1) Entrance hall.
2) Main corridor.
3) The fallen adventurer.
4) Luxurious quarters.
5) Collapsed room.
6) The dormitory.
8) Dining room.
10) Mine nexus.
11) The vault.
12) Smelting chamber.
13) Dividing pool.
14) Shimmering portal.
A large, open, and barren room; two large fireplaces penetrate opposing walls, though they are packed with roots and detritus. Rotten piles of wood are surrounded by stone benches in each of the four corners. Tidemarks low on the wall and a layer of silt across the floor hint at flooding over the years. Large stone double doors in the middle of the far wall are secured by a substantial metal bar; it appears to have been affixed in a slipshod manner.
The doors can be pulled open after removing the bar, groaning and grinding against the floor in abject protest. DC13 Perception check to notice faded brown hand prints on the rear of the entrance.
A long open corridor stretches into the distance; open doorways run the length of each wall. The ceilings are about 14 feet high, and adorned with several iron chandeliers bearing an array of thick tallow candles.
Amongst the murk of the far end stands a powerful-looking hound. Delicate wisps of flame dance across its back, and ruby-red eyes smoulder with rage; smoke sinks slowly from its maw and pools on the floor. A second trots around and stands beside its companion, before breaking into a sprint towards the party – leaping from wall to floor with impressive bounds.
These are intelligent pack animals, not simple creatures. They will not charge into braced weapons, but move around and focus on the most immediate threat.
The fallen adventurer:
Aside from an assortment of pottery and hessian bags, the room is mostly bare. A ray of moon/sunlight shines through a collapsed opening in the ceiling, illuminating the crumpled form of a man. He gestures weakly with one hand, and murmurs something too faintly to hear clearly. Dressed in typical adventurer’s garb, the unfortunate fellow’s left leg seems bent at a most deviant angle.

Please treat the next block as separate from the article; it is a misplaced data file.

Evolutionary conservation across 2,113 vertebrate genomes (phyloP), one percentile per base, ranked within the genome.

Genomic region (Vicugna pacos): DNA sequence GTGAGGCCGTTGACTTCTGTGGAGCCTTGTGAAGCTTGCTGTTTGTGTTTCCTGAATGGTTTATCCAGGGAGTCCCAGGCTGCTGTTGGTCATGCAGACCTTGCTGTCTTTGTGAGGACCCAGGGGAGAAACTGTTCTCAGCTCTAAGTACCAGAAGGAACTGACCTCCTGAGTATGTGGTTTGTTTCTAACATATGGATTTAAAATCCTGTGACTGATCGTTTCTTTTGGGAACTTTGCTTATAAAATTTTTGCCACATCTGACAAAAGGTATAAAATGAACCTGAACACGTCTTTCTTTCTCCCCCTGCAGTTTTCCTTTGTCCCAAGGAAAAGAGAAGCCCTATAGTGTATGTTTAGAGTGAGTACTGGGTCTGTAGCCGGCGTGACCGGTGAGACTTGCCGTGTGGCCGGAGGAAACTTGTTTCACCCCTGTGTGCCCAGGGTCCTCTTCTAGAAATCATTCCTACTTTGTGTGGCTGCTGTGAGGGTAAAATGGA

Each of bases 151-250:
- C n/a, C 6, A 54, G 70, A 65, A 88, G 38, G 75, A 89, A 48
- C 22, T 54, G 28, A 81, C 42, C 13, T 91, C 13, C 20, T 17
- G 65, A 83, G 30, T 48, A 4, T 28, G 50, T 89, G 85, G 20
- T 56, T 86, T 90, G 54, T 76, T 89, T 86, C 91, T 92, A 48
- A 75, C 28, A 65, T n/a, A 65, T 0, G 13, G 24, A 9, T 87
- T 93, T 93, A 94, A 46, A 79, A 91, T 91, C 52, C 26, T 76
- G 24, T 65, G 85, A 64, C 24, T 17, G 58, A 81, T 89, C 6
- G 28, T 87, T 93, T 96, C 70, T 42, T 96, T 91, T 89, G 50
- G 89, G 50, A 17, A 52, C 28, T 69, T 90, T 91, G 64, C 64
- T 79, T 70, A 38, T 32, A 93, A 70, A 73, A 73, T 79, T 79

If the players advance cautiously or look around in-depth, have a Perception roll; DC18 to notice a dark form and large cobwebs spanning the upper roof members, and DC22 to notice that the man’s abdomen appears to be undulating. Should the players spot the danger above, then the two giant spiders do not get a surprise attack round.
The male spider is well camouflaged, and therefore impossible to see until choosing to move. The size of a large dog, he runs down the wall for a direct attack. The cow-sized female will prefer to open with an incapacitating ranged web attack, before dropping to the floor with a thud. The fallen man’s stomach will burst open as combat unfolds; accompanied by a final agonised scream, thousands of tiny spiders swarm out towards the nearest player.
The adventurer’s bag contained hemp rope, rations, a silver ring, acid flask, two antitoxins, and a set of torches. The spiders’ venom could be harvested.
This was a tough fight. The spider swarm really ruined the fighter’s day, and the ranged web attack put the cleric out of action for a couple of rounds. Normally I’d feel bad, but they had the option to flee…